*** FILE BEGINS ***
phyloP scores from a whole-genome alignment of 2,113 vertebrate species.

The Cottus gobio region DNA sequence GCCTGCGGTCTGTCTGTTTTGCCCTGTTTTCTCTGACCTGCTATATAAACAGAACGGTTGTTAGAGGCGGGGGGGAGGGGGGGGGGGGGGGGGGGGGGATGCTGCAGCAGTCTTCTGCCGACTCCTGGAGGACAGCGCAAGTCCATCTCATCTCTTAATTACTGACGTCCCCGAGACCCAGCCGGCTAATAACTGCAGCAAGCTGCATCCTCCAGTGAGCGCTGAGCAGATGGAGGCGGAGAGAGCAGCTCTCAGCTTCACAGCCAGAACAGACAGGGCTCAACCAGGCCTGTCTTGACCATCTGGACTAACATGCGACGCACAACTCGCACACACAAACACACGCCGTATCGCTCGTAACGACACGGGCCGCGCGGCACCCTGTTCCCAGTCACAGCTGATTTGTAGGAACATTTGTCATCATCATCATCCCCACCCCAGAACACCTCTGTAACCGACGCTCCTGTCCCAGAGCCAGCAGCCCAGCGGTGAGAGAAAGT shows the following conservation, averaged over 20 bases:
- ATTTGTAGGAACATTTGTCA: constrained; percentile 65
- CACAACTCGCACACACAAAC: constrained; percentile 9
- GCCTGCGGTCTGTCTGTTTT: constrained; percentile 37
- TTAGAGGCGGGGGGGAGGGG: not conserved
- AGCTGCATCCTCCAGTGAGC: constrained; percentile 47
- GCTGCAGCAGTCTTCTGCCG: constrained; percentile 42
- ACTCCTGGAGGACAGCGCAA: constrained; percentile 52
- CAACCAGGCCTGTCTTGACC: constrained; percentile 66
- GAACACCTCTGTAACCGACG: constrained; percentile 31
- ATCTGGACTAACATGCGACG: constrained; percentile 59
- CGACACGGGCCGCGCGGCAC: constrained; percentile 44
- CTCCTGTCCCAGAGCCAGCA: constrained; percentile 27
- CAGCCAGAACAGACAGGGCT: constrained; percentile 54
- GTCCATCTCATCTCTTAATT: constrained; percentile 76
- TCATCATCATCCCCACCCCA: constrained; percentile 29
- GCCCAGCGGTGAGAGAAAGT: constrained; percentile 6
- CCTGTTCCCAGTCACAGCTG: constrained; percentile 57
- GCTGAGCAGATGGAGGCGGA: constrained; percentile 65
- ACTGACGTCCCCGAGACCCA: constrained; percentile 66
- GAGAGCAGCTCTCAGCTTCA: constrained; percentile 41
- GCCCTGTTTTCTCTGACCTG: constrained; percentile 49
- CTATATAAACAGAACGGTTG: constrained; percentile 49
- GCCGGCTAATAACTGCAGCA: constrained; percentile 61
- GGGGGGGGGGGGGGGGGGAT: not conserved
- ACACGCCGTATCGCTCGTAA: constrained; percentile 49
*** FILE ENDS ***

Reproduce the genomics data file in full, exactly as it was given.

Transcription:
phyloP scores from a whole-genome alignment of 2,113 vertebrate species.

The Cottus gobio region DNA sequence GCCTGCGGTCTGTCTGTTTTGCCCTGTTTTCTCTGACCTGCTATATAAACAGAACGGTTGTTAGAGGCGGGGGGGAGGGGGGGGGGGGGGGGGGGGGGATGCTGCAGCAGTCTTCTGCCGACTCCTGGAGGACAGCGCAAGTCCATCTCATCTCTTAATTACTGACGTCCCCGAGACCCAGCCGGCTAATAACTGCAGCAAGCTGCATCCTCCAGTGAGCGCTGAGCAGATGGAGGCGGAGAGAGCAGCTCTCAGCTTCACAGCCAGAACAGACAGGGCTCAACCAGGCCTGTCTTGACCATCTGGACTAACATGCGACGCACAACTCGCACACACAAACACACGCCGTATCGCTCGTAACGACACGGGCCGCGCGGCACCCTGTTCCCAGTCACAGCTGATTTGTAGGAACATTTGTCATCATCATCATCCCCACCCCAGAACACCTCTGTAACCGACGCTCCTGTCCCAGAGCCAGCAGCCCAGCGGTGAGAGAAAGT shows the following conservation, averaged over 20 bases:
- ATTTGTAGGAACATTTGTCA: constrained; percentile 65
- CACAACTCGCACACACAAAC: constrained; percentile 9
- GCCTGCGGTCTGTCTGTTTT: constrained; percentile 37
- TTAGAGGCGGGGGGGAGGGG: not conserved
- AGCTGCATCCTCCAGTGAGC: constrained; percentile 47
- GCTGCAGCAGTCTTCTGCCG: constrained; percentile 42
- ACTCCTGGAGGACAGCGCAA: constrained; percentile 52
- CAACCAGGCCTGTCTTGACC: constrained; percentile 66
- GAACACCTCTGTAACCGACG: constrained; percentile 31
- ATCTGGACTAACATGCGACG: constrained; percentile 59
- CGACACGGGCCGCGCGGCAC: constrained; percentile 44
- CTCCTGTCCCAGAGCCAGCA: constrained; percentile 27
- CAGCCAGAACAGACAGGGCT: constrained; percentile 54
- GTCCATCTCATCTCTTAATT: constrained; percentile 76
- TCATCATCATCCCCACCCCA: constrained; percentile 29
- GCCCAGCGGTGAGAGAAAGT: constrained; percentile 6
- CCTGTTCCCAGTCACAGCTG: constrained; percentile 57
- GCTGAGCAGATGGAGGCGGA: constrained; percentile 65
- ACTGACGTCCCCGAGACCCA: constrained; percentile 66
- GAGAGCAGCTCTCAGCTTCA: constrained; percentile 41
- GCCCTGTTTTCTCTGACCTG: constrained; percentile 49
- CTATATAAACAGAACGGTTG: constrained; percentile 49
- GCCGGCTAATAACTGCAGCA: constrained; percentile 61
- GGGGGGGGGGGGGGGGGGAT: not conserved
- ACACGCCGTATCGCTCGTAA: constrained; percentile 49